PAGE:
50,000 New Motorists Have Their Licences Revoked for Bad Driving Since 2009

Monday, 27 January 2014

We've been digging through official DVLA data here at Swiftcover, and have unearthed some concerning stats about new drivers.

In the past four years nearly 50,000 drivers, fresh from their tests, had their licences revoked under the 1995 Road Traffic (New Drivers) Act, which states that any driver who accumulates six or more penalty points on their licence within the first two years of passing their test will automatically have their licence revoked.

Worryingly, not all new drivers are aware of the legislation and its implications. Alec, 23, passed his test earlier this year and told us, “I had no idea there were any different regulations for new drivers, and I also don’t know what would get me six points. I’d guess illegal drink driving, but for all I know anything could get me six points.”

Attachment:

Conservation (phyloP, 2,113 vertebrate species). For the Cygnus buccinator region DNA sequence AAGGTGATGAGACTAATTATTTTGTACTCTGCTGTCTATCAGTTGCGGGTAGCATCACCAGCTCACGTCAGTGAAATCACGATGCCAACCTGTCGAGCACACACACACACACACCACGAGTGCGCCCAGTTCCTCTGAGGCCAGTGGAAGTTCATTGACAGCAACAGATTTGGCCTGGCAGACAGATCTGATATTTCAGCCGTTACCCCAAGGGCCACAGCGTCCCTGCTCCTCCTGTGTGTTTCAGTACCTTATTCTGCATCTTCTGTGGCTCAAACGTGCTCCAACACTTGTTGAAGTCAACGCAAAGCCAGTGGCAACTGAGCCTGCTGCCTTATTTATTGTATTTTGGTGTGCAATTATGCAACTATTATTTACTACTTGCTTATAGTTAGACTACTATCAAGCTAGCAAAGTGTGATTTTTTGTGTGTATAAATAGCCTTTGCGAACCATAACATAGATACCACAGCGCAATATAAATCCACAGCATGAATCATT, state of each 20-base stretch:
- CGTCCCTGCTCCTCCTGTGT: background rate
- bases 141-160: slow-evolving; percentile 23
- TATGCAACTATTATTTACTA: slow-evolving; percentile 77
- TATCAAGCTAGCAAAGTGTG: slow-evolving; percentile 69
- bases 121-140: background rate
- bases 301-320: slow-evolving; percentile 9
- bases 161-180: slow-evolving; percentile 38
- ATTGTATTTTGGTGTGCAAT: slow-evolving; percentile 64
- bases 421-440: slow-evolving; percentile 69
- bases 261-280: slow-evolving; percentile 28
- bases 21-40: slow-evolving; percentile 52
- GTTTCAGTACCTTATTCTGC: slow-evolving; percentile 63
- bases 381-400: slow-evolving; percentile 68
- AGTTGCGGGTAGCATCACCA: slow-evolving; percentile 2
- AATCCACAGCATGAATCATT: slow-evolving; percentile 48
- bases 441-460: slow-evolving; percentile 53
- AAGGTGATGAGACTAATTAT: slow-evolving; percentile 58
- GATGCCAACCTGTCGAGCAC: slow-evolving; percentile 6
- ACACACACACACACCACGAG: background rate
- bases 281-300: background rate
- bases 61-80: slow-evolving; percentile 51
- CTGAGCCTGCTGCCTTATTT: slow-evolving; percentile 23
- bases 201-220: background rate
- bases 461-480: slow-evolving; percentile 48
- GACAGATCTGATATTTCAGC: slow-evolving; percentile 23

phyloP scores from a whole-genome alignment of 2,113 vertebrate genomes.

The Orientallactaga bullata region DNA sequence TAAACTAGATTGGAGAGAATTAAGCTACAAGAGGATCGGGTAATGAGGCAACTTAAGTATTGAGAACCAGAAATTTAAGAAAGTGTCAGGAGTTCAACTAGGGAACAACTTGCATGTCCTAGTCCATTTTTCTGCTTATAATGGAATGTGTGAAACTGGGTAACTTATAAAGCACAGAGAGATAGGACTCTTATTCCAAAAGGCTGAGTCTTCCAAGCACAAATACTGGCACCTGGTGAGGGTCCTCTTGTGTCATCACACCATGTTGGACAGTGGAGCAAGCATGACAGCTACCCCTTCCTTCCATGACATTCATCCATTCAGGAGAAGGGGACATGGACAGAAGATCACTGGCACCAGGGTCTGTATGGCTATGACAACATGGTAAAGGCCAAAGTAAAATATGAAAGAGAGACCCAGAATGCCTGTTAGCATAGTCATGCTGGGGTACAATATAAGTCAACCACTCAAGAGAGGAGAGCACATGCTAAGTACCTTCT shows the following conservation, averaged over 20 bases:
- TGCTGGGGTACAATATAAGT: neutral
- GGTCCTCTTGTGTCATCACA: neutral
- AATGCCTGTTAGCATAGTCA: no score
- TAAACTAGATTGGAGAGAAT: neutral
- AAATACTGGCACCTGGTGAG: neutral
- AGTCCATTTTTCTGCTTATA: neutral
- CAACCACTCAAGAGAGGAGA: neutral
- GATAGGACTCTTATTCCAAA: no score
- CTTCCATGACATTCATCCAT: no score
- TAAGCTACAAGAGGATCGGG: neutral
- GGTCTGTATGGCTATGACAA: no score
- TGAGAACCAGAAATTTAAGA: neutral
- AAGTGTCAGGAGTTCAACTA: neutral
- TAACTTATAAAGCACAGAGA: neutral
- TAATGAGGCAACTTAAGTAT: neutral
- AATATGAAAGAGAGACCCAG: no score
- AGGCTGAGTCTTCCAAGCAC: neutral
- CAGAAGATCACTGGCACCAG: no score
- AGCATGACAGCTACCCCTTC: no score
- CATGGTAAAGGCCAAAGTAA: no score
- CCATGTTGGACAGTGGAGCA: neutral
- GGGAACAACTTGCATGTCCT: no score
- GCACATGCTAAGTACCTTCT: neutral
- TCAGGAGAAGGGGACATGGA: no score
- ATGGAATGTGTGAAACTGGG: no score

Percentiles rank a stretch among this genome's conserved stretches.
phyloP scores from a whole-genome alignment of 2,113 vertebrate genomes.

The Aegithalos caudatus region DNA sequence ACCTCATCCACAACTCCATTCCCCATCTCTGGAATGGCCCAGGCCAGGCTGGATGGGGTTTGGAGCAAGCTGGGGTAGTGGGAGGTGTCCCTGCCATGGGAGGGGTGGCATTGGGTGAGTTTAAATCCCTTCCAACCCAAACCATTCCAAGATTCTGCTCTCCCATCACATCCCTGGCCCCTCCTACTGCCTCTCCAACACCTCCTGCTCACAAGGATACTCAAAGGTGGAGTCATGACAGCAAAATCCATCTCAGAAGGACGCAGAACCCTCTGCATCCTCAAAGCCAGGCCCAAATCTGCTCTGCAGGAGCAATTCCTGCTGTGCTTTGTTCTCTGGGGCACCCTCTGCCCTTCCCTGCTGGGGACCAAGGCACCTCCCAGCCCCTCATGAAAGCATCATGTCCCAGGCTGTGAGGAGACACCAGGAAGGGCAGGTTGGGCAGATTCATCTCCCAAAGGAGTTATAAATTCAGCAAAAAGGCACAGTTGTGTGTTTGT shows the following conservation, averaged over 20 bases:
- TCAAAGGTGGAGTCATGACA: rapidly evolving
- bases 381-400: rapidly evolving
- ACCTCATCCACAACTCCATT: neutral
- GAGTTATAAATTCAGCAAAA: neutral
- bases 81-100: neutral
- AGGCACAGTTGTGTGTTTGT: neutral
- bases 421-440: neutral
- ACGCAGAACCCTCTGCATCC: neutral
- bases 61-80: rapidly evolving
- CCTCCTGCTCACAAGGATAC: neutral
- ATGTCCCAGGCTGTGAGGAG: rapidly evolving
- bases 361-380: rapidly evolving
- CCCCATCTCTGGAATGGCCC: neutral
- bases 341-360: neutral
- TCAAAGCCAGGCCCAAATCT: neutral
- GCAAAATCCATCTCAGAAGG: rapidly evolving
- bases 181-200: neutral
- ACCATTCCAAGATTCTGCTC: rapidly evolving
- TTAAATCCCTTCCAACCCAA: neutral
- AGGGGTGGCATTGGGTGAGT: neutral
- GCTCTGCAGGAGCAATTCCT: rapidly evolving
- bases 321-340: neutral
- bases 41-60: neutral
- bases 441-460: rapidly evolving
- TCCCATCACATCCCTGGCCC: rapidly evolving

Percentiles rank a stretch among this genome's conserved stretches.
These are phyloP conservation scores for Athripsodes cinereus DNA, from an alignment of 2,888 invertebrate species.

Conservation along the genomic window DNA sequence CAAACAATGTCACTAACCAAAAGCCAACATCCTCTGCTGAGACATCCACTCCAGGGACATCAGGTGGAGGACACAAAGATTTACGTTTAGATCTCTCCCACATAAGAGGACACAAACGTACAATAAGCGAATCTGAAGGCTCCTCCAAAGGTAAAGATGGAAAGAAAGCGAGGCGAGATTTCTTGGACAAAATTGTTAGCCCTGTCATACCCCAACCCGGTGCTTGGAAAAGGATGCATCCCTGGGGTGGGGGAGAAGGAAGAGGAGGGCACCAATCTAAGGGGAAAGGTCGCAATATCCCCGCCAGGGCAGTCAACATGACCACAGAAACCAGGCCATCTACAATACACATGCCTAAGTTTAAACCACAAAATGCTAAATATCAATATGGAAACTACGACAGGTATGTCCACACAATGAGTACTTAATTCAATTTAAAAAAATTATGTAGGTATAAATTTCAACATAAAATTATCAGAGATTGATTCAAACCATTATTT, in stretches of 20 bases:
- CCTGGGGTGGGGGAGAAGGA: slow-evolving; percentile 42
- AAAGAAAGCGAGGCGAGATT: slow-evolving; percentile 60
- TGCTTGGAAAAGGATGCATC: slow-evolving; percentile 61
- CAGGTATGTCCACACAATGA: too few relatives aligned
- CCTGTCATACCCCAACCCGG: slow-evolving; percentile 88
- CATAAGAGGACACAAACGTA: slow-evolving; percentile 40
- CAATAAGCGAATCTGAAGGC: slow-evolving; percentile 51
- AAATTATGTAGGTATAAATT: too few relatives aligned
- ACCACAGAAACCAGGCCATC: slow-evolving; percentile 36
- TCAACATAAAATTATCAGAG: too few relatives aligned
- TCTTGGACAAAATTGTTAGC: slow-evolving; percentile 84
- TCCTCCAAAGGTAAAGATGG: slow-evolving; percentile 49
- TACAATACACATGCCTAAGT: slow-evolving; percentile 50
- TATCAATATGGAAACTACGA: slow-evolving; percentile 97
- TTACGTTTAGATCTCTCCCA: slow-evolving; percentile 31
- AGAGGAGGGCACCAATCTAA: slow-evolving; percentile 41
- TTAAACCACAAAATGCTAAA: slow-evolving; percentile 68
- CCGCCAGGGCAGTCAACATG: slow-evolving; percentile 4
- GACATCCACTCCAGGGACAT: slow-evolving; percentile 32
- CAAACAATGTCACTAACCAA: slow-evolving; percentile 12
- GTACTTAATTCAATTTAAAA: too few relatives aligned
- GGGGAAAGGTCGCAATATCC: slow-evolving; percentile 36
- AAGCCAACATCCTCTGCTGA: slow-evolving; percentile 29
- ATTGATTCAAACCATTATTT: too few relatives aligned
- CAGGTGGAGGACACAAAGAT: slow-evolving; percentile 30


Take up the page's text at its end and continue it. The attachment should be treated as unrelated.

While the majority (69%) of those who lost their licences within two years of passing were under 25, it's not just young drivers who aren't taking notice of the law. 1,608 motorists in their 40s were banned within the same period, 294 in their 50s and 38 in their 60s.

Our research also revealed that men are much more likely to become complacent when they hit the road for the first time. Of the 48,983 motorists who lost their licences in the past four years, just 21% are women.

These statistics highlight the importance of quickly developing good driving habits - and raising awareness of the common misdemeanours that can lead to racking up six points. These include using a mobile phone while driving (3 points), jumping red or amber traffic lights (3 points) and exceeding speed limits (3-6 points).

Since 2009, the drivers who lost their licences will have incurred at least £6.5 million in avoidable costs - that's £136 per head, covering reapplications for provisional licences, theory tests and practical tests. Having a history of reckless driving also affects motorists' future chances of qualifying for low cost car insurance.

Swiftcover.com head of motor claims Maxine Tighe commented: “Our research raises serious concerns about the number of drivers that don’t stick to the rules of the road. This is an important reminder that a driving licence should not lead to complacency.”

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